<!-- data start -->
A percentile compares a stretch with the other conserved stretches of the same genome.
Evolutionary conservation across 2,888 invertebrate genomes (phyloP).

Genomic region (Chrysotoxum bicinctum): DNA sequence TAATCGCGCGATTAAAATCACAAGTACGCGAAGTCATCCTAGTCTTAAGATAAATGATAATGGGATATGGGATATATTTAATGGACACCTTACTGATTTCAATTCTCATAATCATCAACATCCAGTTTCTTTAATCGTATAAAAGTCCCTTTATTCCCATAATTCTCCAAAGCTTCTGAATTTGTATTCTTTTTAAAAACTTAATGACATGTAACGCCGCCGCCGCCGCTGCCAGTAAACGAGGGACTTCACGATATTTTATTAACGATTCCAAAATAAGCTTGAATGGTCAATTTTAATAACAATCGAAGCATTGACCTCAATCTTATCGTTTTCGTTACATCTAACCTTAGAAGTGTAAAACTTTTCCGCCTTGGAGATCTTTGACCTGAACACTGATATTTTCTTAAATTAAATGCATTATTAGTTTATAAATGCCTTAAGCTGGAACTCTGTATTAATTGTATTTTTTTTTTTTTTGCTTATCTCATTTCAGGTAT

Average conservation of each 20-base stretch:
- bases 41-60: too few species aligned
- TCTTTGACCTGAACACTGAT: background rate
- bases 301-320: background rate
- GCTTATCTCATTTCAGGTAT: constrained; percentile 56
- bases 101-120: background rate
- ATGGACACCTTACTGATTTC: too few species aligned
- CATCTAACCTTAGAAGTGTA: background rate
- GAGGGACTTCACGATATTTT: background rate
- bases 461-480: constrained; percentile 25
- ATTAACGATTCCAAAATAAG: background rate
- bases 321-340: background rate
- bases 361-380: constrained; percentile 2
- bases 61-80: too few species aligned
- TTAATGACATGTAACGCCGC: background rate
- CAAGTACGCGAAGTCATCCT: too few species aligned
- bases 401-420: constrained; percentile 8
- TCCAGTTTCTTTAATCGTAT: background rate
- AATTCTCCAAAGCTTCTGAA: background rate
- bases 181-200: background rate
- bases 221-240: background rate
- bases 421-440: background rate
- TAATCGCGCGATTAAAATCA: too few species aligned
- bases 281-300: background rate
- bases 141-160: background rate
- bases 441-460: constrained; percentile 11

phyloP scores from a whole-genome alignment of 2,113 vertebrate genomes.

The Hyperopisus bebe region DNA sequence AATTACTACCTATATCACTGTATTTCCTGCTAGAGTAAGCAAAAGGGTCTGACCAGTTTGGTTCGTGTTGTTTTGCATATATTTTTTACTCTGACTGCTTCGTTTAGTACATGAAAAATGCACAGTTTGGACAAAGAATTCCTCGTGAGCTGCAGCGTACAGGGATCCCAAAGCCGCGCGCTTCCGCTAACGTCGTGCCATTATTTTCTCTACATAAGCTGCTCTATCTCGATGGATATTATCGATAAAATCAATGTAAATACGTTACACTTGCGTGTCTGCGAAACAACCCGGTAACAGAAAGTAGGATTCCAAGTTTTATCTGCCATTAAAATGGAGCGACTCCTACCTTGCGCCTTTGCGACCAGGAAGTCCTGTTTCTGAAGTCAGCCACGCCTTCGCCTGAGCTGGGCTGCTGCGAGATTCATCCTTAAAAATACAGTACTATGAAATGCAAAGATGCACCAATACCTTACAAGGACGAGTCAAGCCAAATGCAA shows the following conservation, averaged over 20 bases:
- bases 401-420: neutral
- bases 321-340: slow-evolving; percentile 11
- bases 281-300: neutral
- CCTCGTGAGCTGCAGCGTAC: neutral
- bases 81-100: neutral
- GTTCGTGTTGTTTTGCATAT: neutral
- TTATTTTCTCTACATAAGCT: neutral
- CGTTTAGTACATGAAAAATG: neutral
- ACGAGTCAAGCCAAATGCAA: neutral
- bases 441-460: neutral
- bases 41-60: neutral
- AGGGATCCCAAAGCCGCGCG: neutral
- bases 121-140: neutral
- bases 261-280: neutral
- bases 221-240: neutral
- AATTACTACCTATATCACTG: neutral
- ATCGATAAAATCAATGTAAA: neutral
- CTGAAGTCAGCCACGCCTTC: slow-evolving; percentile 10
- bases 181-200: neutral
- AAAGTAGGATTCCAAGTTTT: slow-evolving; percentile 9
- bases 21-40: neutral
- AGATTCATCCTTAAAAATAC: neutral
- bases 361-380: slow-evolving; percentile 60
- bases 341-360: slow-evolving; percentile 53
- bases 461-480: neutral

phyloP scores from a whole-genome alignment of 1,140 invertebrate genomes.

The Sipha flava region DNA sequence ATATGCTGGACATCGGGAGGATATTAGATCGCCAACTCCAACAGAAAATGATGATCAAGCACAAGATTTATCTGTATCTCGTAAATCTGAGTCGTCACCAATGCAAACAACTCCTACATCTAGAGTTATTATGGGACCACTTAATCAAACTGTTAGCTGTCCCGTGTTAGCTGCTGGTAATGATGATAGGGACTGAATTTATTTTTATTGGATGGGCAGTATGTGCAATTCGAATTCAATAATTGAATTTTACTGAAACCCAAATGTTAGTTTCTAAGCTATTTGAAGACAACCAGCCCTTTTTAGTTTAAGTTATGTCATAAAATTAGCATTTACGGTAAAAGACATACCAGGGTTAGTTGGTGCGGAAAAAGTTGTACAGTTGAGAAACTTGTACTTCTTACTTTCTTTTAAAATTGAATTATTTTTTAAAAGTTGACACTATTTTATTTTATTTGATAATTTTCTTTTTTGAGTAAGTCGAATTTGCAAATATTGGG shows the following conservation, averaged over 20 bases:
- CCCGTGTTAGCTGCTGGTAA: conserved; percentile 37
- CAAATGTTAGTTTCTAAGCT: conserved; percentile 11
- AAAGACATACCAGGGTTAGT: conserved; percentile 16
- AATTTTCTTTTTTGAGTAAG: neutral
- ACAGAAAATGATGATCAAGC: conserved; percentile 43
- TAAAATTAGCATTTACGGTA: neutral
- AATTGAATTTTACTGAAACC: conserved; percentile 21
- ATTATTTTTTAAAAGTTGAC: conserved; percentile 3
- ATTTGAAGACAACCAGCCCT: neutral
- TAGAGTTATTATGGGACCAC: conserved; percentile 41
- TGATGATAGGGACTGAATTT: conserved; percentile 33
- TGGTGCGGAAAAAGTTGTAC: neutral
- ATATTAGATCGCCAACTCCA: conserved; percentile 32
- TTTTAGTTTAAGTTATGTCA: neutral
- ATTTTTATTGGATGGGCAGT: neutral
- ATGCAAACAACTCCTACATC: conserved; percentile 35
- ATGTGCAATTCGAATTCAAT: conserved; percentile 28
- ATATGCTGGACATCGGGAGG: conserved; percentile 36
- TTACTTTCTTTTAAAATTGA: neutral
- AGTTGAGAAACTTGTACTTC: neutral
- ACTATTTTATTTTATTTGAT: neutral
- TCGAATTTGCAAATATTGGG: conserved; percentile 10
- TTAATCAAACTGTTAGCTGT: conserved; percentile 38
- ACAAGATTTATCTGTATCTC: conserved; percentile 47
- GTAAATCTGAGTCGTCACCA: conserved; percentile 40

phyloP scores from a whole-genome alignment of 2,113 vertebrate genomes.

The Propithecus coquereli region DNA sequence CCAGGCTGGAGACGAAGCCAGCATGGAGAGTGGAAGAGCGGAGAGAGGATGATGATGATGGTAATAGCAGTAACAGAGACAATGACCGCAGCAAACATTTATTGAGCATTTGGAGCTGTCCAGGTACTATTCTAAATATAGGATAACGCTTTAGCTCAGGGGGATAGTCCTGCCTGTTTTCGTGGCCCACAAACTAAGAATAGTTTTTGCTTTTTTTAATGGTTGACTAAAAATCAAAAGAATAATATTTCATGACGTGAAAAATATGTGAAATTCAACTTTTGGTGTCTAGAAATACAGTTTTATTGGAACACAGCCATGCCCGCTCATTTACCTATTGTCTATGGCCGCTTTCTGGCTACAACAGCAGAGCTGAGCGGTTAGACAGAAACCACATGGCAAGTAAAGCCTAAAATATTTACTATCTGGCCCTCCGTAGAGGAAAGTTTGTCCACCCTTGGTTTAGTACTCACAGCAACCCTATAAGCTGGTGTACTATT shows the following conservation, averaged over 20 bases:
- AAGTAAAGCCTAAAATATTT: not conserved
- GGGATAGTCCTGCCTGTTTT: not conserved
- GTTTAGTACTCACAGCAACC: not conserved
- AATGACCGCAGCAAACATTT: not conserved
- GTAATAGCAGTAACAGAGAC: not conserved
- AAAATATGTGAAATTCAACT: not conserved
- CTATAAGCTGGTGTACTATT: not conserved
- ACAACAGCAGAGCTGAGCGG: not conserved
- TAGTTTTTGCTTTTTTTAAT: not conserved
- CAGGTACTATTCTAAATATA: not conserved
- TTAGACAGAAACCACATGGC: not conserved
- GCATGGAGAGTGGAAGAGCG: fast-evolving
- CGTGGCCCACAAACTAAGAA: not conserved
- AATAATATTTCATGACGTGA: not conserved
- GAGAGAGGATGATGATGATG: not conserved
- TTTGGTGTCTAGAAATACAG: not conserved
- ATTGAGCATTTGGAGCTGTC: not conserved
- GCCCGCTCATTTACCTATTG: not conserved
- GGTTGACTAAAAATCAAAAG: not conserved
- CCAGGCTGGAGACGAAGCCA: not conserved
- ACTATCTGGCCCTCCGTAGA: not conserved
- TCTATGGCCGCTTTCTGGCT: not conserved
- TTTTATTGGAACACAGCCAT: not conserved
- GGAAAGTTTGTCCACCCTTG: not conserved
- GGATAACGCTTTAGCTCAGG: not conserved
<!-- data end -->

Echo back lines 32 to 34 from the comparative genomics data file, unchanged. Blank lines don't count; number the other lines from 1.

- bases 401-420: neutral
- bases 321-340: slow-evolving; percentile 11
- bases 281-300: neutral